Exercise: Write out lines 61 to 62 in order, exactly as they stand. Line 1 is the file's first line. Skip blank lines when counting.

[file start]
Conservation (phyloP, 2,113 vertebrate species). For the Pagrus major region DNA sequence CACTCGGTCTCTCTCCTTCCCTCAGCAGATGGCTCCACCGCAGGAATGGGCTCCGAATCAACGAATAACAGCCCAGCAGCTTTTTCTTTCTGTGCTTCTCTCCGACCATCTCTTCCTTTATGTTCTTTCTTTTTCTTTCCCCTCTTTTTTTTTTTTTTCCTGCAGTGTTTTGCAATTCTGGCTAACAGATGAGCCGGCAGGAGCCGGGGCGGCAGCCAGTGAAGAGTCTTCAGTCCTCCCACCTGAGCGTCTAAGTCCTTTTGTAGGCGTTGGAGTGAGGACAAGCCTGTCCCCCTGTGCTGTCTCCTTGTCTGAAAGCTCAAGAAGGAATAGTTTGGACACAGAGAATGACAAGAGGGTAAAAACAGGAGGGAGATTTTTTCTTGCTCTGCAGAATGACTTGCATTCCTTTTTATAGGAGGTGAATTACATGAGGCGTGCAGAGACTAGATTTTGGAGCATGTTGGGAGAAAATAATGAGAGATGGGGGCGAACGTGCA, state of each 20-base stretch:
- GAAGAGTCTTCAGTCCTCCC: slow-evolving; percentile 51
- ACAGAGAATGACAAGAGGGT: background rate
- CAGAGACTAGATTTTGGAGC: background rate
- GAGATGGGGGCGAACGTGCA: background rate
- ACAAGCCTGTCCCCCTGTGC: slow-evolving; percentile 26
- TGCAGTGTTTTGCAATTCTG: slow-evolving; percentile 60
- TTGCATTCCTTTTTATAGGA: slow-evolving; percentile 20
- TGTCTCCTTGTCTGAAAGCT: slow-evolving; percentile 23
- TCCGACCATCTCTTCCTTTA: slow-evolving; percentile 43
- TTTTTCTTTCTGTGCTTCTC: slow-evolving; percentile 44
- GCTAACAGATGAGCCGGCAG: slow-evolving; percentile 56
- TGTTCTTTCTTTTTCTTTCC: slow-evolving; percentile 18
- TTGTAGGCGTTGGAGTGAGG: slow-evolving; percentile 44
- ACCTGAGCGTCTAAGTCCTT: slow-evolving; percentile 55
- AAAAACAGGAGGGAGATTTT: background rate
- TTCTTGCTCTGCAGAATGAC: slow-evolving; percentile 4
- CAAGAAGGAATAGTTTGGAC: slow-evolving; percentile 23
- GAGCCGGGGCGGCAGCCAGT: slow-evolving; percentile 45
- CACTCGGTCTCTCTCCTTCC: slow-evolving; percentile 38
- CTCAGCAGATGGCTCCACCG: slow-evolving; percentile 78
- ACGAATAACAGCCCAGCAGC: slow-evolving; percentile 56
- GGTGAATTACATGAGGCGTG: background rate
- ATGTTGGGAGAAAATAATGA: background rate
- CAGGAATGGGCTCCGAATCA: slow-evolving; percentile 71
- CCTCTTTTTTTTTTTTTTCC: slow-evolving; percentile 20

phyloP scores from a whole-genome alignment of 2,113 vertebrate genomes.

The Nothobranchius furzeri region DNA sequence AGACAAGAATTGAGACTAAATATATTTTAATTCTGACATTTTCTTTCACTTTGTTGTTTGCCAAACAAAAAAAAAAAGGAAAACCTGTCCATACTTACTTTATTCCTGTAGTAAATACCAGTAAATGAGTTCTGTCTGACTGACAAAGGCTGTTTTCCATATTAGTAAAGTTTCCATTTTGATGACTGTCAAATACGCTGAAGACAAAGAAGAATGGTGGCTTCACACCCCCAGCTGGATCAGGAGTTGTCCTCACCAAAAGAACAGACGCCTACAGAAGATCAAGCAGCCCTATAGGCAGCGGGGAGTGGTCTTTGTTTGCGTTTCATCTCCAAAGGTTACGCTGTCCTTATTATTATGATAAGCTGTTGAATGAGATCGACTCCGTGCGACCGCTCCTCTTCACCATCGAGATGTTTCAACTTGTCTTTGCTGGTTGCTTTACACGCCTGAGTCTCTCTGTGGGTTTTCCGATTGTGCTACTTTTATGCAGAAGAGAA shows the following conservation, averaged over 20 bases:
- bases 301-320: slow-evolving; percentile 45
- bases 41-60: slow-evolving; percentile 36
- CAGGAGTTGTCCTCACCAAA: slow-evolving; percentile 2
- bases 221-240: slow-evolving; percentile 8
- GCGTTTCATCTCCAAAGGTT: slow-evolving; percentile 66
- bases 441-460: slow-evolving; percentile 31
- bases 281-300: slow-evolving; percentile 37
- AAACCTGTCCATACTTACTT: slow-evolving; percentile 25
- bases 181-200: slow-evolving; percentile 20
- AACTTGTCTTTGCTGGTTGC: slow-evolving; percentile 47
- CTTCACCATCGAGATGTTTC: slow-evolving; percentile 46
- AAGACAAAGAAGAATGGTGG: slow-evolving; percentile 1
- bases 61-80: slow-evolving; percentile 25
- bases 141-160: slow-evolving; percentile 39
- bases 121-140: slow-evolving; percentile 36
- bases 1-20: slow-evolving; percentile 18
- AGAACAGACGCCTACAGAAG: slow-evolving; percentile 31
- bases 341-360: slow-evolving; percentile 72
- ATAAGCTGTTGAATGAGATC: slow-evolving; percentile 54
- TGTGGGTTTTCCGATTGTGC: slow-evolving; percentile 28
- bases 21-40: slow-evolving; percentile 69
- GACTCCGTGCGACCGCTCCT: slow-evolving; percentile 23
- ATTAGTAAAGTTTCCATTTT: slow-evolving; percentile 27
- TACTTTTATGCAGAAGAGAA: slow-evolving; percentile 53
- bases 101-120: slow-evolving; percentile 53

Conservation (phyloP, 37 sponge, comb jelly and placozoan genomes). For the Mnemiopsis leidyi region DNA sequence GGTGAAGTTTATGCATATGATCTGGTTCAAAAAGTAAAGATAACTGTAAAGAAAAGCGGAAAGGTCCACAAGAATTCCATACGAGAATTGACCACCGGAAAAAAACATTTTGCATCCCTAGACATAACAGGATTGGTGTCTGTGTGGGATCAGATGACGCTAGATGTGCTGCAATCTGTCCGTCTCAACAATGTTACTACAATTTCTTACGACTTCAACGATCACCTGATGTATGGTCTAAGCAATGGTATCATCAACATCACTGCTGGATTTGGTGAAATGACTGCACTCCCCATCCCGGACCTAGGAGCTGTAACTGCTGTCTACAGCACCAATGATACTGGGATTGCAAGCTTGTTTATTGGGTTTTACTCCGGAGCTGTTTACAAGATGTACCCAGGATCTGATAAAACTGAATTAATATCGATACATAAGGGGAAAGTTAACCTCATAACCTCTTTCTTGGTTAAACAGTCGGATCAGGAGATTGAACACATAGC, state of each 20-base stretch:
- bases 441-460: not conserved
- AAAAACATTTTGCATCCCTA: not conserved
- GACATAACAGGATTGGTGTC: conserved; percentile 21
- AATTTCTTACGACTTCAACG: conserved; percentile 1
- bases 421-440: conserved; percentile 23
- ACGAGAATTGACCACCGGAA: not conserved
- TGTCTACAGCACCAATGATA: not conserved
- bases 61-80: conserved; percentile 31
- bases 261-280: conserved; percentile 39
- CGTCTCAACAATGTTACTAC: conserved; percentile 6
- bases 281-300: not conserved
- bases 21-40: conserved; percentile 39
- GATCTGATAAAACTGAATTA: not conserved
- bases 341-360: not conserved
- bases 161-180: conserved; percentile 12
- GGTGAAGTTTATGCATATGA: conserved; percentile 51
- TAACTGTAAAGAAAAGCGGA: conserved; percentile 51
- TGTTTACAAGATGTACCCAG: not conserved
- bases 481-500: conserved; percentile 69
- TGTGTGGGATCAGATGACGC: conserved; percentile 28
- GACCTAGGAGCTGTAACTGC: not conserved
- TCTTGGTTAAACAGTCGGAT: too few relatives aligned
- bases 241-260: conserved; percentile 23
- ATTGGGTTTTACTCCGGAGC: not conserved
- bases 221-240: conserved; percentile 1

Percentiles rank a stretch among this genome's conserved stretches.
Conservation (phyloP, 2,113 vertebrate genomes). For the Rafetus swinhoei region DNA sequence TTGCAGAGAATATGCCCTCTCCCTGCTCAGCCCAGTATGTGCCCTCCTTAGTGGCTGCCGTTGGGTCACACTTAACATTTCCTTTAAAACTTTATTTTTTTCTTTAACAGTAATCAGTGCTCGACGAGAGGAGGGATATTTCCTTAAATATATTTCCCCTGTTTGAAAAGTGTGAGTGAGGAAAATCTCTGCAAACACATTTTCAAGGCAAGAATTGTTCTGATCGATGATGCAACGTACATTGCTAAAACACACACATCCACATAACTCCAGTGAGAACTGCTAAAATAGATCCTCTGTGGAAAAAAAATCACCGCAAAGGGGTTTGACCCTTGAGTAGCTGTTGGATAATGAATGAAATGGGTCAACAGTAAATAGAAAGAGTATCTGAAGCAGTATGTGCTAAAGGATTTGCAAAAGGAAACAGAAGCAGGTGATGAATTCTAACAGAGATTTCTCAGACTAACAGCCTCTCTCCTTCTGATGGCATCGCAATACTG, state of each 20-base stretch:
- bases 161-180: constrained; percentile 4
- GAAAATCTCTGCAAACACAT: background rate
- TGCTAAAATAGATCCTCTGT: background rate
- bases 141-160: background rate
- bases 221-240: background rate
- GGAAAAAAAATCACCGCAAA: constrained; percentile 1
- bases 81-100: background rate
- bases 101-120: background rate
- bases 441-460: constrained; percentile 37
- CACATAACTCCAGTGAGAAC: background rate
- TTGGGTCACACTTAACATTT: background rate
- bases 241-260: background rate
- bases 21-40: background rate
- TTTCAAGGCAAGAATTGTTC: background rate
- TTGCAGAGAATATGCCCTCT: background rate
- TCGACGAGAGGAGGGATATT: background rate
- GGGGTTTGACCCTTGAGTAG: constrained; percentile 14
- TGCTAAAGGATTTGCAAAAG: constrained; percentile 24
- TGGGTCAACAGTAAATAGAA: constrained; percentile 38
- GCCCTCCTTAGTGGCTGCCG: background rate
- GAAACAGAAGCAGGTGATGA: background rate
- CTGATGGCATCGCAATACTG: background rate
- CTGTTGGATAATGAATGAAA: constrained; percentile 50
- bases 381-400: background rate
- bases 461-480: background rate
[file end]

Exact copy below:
- TGTCTACAGCACCAATGATA: not conserved
- bases 61-80: conserved; percentile 31